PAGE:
║ │  │  │  │     ├─ hexenpups                                                                                                             ║
║ │  │  │  │     ├─ pi0                                                                                                                   ║
║ │  │  │  │     │  └─ 2021-04-11__08:23:34                                                                                               ║
║ │  │  │  │     ├─ pi2                                                                                                                   ║
║ │  │  │  │     │  ├─ 2021-08-14__06:48:28                                                                                               ║
║ │  │  │  │     │  ├─ 2021-08-20__01:44:26                                                                                               ║
║ │  │  │  │     │  ├─ 2022-07-14__23:48:00                                                                                               ║
║ │  │  │  │     │  ├─ 2022-07-15__05:17:08                                                                                               ║
║ │  │  │  │     │  ├─ 2022-07-28__18:47:10
 
Last edited:


Tolkem

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given the file has over 87,000 lines, it would be interesting to know if there are any problems with this script since i'm obviously not going to go through the whole thing and count as the end count wouldn't be accurate anyway.
Do note that most warnings and other stuff are usually safe to ignore; it can be anything, like the kernel has some module loaded for a piece of hardware your machine does not have, so the warning msg is triggered. Errors and failures might be worth investigating, but if your system works without any "apparent" issues, then you're probably fine by ignoring those as well.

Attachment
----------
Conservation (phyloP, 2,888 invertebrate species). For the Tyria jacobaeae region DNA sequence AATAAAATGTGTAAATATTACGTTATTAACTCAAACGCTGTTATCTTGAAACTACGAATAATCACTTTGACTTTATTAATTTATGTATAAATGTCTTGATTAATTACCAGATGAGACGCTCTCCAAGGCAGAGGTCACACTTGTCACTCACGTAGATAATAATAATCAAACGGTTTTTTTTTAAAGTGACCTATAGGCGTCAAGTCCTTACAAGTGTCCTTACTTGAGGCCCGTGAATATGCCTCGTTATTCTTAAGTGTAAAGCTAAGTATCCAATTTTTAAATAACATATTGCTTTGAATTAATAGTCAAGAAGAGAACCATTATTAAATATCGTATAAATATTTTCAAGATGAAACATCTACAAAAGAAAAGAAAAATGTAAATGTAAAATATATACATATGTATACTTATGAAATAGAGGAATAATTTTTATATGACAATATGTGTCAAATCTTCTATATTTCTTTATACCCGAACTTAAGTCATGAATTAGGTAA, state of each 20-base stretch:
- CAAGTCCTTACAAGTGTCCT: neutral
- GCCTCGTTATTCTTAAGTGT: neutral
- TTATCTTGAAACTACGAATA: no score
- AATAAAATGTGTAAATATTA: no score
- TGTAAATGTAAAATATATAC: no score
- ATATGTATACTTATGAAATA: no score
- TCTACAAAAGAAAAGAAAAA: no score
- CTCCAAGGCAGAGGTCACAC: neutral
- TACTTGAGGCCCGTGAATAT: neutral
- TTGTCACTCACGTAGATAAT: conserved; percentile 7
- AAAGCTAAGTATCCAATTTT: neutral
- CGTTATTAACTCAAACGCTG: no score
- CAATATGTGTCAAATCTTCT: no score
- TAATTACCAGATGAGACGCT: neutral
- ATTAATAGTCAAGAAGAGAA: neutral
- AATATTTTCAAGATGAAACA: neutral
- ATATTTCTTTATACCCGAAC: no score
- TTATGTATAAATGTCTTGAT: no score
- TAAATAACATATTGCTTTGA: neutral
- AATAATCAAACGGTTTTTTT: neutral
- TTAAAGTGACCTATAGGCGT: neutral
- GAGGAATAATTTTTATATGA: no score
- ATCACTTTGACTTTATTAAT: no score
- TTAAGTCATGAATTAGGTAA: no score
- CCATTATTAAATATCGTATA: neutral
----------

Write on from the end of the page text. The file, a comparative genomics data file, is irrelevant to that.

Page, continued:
Dart

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rsync is a awesome tool! I use it to do a daily synchronization of the phone books of 50 PBX (IP phone servers) and pull their backups to the sync server weekly. As a matter of fact, that runs tonight.

The first operation is to pull any new phone books and dump them in a folder. The second step is to push the entire folder back out to each PBX thus updating the local phone book. The beauty of it is, it only pulls whats changed, then you end up only sending changes back. It saves a mountain of time!!!

The weekly backups of their configuration takes a bit longer. It starts it in farthest point East and work my way back West. The backups start at 11PM (UTC-5) = 5AM in (UTC+1). Since they work backwards thru the time-zones, it gives "extra" time to complete the backups.
 

gvisoc

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This one is a just-works work in progress. It will end up in GitHub when I feel it's OK, but worth sharing.

It is inspired by this Gist by Reilly Tucker Siemens.

The script signs kernel modules with your Machine Owner Key. If you use Secure Boot with your Linux installation, you will need to do this for any module not included in the official update repositories every time you update the Kernel. Examples are plenty: NVIDIA and VirtualBox modules, v4l2loopback, and many other.

In case of modules coming with dependencies, it will sign all modules in the directory of the module to sign. This is the case, for example, of VirtualBox; vboxdrv is the sort of main module, but comes with a handful more of them.

In summary:
  • Self-sudoes itself
  • It accepts the whole list of module names that you need to sign,
  • Signs the modules according to path, filenames and module management conventions for Fedora
  • Tries to restart all failed units due to unsigned modules automatically